The neural correlates of noun and verb processing

Stefano F. Cappa, Daniela Perani

Research output: Contribution to journalArticlepeer-review


Aim of this paper is to review the neuropsychological and neuroimaging studies dealing with the neural correlates of noun and verb processing. Available evidence indicates that, while the left temporal neocortex plays a crucial role in all tasks involving lexical-semantic processing, additional regions of the left dorsolateral prefrontal cortex are recruited during the processing of words related to actions. This anatomo-clinical correlation, related to object and action naming, is found in many instances of 'verb-noun' dissociation reported in the neuropsychological literature. More recent investigations, which use a wider range of verb categories, and attempt to take into account other dimensions related to the verb-noun distinction, are starting to contribute to a better understanding of the mechanisms underlying the observed neurological dissociation.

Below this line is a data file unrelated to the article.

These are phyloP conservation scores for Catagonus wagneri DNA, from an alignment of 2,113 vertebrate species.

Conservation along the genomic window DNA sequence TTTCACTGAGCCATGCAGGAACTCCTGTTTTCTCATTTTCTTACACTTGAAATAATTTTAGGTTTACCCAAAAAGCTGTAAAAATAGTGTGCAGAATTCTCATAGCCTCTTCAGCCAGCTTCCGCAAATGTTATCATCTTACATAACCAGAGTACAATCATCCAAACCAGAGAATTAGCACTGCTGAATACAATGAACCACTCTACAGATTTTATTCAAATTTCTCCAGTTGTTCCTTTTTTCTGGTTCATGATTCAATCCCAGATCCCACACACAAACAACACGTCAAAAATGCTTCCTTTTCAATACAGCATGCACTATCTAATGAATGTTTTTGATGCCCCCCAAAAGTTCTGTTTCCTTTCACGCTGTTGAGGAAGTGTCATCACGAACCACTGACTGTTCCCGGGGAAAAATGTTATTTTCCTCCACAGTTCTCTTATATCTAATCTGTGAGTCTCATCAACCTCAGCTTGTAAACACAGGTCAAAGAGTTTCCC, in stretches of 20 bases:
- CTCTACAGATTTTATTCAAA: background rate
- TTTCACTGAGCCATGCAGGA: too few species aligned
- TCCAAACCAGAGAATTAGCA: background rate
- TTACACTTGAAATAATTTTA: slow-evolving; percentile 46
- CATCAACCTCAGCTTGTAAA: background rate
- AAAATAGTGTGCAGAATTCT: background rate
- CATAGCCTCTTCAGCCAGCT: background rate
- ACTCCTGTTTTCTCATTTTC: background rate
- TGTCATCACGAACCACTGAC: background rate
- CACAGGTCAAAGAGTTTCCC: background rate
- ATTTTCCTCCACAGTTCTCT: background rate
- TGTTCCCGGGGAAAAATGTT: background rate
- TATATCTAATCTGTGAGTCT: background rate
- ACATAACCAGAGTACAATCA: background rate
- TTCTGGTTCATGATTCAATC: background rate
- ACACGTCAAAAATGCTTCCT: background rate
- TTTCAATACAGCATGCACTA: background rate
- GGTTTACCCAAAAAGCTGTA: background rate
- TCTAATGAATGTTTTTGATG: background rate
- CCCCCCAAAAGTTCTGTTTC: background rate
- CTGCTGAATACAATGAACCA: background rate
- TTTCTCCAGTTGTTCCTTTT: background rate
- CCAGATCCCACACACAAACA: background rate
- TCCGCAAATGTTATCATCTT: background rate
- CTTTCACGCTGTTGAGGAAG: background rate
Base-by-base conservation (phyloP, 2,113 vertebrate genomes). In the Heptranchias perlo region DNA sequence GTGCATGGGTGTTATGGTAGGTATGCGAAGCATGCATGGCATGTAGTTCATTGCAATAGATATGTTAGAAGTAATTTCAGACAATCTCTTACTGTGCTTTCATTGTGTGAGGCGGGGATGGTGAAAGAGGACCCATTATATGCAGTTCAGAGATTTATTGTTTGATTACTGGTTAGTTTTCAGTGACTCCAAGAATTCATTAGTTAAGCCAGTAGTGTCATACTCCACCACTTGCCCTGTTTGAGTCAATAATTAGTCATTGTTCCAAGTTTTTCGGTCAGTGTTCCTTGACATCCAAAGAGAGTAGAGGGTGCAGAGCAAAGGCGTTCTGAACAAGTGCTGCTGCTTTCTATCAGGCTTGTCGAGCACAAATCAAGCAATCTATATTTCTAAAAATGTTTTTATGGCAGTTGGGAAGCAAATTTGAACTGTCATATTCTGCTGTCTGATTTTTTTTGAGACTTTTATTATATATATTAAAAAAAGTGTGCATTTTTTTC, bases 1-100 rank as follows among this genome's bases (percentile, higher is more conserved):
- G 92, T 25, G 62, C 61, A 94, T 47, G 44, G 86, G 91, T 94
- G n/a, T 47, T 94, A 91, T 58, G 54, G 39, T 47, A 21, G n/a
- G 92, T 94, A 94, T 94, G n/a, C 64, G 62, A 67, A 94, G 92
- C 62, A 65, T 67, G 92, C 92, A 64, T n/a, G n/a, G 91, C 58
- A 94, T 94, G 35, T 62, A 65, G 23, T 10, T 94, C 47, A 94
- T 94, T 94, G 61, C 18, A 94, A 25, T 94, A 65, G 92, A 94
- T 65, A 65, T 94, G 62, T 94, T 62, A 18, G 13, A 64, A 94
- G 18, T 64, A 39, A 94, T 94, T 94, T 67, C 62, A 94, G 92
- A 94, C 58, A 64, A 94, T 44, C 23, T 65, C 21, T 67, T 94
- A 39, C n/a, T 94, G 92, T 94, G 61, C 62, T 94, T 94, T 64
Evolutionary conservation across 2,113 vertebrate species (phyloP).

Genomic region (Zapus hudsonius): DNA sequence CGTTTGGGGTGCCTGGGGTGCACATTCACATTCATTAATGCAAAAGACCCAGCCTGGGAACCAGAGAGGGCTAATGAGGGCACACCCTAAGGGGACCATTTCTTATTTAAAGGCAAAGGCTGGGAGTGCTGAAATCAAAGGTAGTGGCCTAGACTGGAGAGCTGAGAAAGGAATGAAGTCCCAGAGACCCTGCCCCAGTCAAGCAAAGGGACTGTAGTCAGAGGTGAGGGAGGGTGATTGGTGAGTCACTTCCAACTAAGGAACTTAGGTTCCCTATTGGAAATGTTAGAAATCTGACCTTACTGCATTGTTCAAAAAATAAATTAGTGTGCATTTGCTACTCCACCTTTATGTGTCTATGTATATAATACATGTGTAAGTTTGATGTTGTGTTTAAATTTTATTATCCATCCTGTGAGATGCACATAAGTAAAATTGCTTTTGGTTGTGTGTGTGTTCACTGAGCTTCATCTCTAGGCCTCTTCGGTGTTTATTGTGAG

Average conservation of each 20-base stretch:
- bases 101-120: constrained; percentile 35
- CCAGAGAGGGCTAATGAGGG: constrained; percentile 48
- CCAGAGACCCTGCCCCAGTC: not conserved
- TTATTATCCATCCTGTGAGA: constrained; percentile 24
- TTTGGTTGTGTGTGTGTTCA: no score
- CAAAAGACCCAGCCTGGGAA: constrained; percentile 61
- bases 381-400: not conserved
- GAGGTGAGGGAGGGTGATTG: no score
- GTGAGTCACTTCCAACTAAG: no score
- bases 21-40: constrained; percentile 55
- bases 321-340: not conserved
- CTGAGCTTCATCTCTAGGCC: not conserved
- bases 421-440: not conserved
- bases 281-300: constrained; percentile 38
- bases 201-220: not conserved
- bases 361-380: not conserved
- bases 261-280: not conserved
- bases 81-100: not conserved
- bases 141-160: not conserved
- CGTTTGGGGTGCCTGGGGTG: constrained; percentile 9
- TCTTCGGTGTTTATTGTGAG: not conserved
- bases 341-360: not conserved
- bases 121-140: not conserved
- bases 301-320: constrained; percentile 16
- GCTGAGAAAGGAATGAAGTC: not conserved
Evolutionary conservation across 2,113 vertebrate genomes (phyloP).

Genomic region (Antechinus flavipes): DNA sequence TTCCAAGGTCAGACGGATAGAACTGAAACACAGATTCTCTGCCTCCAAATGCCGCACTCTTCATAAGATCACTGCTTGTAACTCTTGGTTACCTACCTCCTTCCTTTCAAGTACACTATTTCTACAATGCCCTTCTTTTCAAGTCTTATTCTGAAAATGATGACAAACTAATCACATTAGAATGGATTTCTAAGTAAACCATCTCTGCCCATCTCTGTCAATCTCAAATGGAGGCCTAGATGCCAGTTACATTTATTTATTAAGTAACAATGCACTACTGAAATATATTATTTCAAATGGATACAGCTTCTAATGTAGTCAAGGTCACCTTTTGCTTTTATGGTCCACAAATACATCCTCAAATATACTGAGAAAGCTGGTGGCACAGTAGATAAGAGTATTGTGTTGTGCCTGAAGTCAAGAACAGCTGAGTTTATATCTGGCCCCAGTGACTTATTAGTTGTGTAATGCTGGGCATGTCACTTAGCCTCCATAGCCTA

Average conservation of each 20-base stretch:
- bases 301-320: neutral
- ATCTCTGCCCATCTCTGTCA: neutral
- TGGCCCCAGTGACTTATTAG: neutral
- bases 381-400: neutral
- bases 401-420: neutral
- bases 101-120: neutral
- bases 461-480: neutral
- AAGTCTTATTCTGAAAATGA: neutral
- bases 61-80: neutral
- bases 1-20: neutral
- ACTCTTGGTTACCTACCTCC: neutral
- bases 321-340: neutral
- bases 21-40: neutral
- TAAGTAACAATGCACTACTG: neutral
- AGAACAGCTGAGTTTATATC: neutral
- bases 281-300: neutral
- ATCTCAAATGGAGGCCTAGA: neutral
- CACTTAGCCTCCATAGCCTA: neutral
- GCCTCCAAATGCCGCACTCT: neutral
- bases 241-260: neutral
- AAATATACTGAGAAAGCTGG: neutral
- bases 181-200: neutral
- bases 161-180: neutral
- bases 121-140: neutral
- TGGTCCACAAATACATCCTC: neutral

Original languageEnglish
Pages (from-to)183-189
Number of pages7
JournalJournal of Neurolinguistics
Issue number2-3
Publication statusPublished - Mar 2003


  • Aphasia
  • Broca's area
  • Grammatical class
  • Naming
  • Neuroimaging

ASJC Scopus subject areas

  • Language and Linguistics
  • Cognitive Neuroscience
  • Clinical Psychology
  • Experimental and Cognitive Psychology
  • Linguistics and Language


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